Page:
5 December 2014
The Rotorua District Council may be in breach of legal requirements by describing itself by its new name Rotorua Lakes Council.
The council announced last week it was “amending” its name by replacing the word “District” with “Lakes”, so it would now be called Rotorua Lakes Council.
In a media statement, Mayor Steve Chadwick said the change to the operating name was an important and symbolic change. It followed recent development of a “Rotorua 2030” strategic direction for the district, and a major restructuring of the political and operating arms of the council.
“While the official name remains unchanged, the Rotorua Lakes Council brand will be rolled out over a period of time as items, such as letterheads and vehicle signage, come up for replacement,” the statement said.
The decision to amend the name was made at a council meeting on 27 November and the new name has been widely used in the media articles on the council.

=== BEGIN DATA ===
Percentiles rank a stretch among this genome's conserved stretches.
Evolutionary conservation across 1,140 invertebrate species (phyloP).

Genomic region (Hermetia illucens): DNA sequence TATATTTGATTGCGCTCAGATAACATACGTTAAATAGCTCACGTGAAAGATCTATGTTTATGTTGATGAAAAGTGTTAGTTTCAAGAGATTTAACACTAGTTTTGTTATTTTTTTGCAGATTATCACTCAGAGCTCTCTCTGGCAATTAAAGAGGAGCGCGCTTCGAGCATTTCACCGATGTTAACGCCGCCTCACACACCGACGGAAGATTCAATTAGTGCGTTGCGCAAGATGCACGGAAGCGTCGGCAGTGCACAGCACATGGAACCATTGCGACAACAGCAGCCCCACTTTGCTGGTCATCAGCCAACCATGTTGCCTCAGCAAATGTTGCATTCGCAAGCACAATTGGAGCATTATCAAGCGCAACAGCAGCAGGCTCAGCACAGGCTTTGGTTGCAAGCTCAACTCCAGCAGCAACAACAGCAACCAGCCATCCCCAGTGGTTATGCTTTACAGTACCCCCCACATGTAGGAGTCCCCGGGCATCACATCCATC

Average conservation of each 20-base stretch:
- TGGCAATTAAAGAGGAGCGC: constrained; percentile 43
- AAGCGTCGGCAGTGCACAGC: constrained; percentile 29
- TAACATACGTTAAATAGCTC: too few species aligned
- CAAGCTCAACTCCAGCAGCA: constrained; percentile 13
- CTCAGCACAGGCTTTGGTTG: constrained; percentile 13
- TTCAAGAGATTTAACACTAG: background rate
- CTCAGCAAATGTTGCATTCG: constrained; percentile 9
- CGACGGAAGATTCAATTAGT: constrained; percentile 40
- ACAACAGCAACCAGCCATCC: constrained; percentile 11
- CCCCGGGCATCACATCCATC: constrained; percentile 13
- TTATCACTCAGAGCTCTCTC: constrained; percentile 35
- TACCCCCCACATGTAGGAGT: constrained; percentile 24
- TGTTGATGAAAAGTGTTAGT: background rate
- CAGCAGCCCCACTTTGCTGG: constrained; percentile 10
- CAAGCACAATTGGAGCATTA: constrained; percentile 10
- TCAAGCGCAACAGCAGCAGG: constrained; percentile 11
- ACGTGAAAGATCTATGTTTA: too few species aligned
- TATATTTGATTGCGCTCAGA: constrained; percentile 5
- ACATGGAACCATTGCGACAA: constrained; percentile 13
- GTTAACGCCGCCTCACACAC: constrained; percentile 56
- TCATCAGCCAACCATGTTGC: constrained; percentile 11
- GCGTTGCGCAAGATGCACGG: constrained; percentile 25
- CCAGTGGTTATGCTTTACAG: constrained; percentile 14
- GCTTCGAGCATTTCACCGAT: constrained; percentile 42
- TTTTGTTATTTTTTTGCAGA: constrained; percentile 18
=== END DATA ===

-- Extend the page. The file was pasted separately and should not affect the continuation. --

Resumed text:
For example, the council’s sudden move to create a “green corridor” through the inner city was reported in the Daily Post (4 December) as being “approved by Rotorua Lakes Council by a narrow margin".
However, The Mud inquiries suggest the word “District” has legal standing. The council does not have the authority to describe itself by a name without “District” in it.
The Local Government Act is prescriptive in how territorial authorities’ names must be used.
Section 23 of the Act covers “Description of local government”. This section includes the clause as follows:
3) A territorial authority that is a district council must be described as the “[name of district] District Council”.
(4) A territorial regional council must be described as “[name of region] Council”.
The question is then raised: If community signs, notices or council letterheads don’t have the proper name on them, do they mean anything at all? Do they have any legal standing at all?
If six out of 11 councillors want to change the real name, then they can seek approval from the government to gazette a change of name. There would then have to be proper community consultation.
Such consultation would need to include the title, as the title the council has given itself is not fully descriptive of the district. Maybe then some value can also be given to the interests of the city by adopting the name “Rotorua City and Lakes (District) Council” instead.